skilled workmen to make it; also fifty good gunners,
two master-engineers, and more troops. Sande
has founded a hospital at Manila, mainly for the
soldiers—apparently the first in the islands; and is
planning to build a house in which convalescents
may be properly cared for. He has begun to fortify
Manila, and is making other preparations for its
defense. The province of Pampanga, almost the
only source of supply of food for the Spaniards,
has been appropriated by Sande for the crown; he
asks the king to confirm this action. He is
endeavoring to stop various leaks in the royal
treasury, and is providing for the worthy poor. He
mentions the royal order that all the Indians should
be induced to settle near the districts already
pacified, in order to render them sedentary and to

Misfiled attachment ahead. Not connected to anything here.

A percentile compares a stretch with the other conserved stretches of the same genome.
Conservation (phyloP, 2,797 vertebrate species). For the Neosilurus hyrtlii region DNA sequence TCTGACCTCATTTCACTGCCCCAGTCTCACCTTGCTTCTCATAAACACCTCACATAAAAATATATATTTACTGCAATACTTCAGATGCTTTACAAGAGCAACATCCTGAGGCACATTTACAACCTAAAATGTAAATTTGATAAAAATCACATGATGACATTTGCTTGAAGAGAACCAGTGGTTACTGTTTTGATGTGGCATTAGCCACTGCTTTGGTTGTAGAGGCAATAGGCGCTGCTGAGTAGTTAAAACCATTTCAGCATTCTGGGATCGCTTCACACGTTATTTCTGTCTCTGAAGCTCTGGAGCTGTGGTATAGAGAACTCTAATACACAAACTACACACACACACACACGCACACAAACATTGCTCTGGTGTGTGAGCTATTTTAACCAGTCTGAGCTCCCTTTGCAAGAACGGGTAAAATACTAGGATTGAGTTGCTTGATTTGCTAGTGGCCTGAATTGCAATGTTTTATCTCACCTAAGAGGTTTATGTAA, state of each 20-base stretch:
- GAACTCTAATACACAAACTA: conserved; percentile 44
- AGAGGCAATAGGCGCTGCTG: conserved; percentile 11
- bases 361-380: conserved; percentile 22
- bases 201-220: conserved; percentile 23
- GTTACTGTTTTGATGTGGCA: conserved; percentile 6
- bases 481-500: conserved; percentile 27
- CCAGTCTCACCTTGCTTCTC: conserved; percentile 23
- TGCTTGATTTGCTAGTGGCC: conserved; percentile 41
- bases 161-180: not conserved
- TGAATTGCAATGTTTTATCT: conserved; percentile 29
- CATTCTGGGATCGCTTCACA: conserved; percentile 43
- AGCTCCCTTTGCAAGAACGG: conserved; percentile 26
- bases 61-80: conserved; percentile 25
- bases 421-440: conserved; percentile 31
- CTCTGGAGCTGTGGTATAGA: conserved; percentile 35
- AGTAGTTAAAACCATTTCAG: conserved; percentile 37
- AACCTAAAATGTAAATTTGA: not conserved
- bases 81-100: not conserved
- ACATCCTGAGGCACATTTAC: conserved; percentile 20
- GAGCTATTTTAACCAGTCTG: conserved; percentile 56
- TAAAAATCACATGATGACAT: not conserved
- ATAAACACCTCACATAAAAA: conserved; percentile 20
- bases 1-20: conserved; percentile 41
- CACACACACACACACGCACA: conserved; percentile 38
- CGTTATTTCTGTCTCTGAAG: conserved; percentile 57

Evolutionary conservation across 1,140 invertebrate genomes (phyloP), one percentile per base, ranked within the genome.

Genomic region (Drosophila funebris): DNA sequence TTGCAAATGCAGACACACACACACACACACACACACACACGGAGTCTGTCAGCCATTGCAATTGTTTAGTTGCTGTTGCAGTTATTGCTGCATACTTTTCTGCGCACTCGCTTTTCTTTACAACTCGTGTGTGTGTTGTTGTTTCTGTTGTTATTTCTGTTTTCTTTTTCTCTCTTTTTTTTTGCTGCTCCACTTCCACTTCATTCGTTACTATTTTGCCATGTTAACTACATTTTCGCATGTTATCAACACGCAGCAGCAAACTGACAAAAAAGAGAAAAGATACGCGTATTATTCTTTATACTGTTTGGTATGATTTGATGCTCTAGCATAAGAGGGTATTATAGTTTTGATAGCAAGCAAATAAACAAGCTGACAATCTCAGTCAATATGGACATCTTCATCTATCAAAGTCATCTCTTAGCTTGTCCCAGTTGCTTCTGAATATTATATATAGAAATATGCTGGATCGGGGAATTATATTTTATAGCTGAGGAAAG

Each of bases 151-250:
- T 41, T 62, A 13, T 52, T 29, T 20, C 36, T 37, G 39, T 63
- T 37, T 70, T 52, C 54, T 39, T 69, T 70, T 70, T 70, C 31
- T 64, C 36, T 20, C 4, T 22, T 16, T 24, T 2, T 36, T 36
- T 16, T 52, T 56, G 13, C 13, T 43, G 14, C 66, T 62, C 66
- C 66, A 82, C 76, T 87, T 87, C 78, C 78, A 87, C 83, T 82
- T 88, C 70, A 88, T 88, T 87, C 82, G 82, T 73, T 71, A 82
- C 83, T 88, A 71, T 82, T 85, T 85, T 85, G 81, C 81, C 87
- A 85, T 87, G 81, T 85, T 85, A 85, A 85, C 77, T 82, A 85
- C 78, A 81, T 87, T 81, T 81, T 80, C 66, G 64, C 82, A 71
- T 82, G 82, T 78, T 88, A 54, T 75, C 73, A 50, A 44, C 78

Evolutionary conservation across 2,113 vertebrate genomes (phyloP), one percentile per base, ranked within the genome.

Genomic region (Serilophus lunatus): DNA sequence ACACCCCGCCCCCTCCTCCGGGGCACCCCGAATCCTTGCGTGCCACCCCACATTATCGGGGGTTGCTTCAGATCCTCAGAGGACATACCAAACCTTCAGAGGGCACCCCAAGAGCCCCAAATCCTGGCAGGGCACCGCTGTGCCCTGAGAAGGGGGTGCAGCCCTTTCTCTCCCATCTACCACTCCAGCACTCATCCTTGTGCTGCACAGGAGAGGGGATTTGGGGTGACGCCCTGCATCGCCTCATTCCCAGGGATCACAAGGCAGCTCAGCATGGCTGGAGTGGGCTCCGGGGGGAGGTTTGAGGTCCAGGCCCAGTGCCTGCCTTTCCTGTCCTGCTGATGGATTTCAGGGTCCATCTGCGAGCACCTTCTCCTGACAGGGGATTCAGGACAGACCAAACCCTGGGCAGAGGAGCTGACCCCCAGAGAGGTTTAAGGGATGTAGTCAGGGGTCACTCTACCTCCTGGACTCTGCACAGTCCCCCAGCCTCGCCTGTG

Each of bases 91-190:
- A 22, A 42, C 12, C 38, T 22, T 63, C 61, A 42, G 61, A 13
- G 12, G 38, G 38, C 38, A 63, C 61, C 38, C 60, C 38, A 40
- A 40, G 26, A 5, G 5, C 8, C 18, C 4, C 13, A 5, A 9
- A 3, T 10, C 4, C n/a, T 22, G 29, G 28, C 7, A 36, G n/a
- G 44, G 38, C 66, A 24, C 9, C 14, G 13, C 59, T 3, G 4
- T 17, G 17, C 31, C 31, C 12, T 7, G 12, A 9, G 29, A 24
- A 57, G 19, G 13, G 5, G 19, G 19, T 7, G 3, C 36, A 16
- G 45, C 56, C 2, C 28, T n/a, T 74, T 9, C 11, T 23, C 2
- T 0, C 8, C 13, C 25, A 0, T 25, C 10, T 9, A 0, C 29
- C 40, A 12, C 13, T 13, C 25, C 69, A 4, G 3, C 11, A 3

convert them to the Christian faith—a plan which
he considers quite impracticable. The governor is
greatly annoyed by the careless and extravagant
administration of the royal funds by the officials at
Manila; he makes various recommendations for
securing better and more economical conduct ofthe public service. He reports the religious status of
the land, and calls for more priests, especially
recommending the Franciscans, "since they live
among the natives, and we need not support
them." Certain concessions and exemptions should
be continued, as the people are so poor; and for
that reason customs duties ought not to be levied
until the people can afford to pay them. The two
friars whom the Chinese captain Omocon had
consented to convey a second time to his country,
not having means to satisfy with gifts his avaricious
nature, had been therefore abandoned on a lonely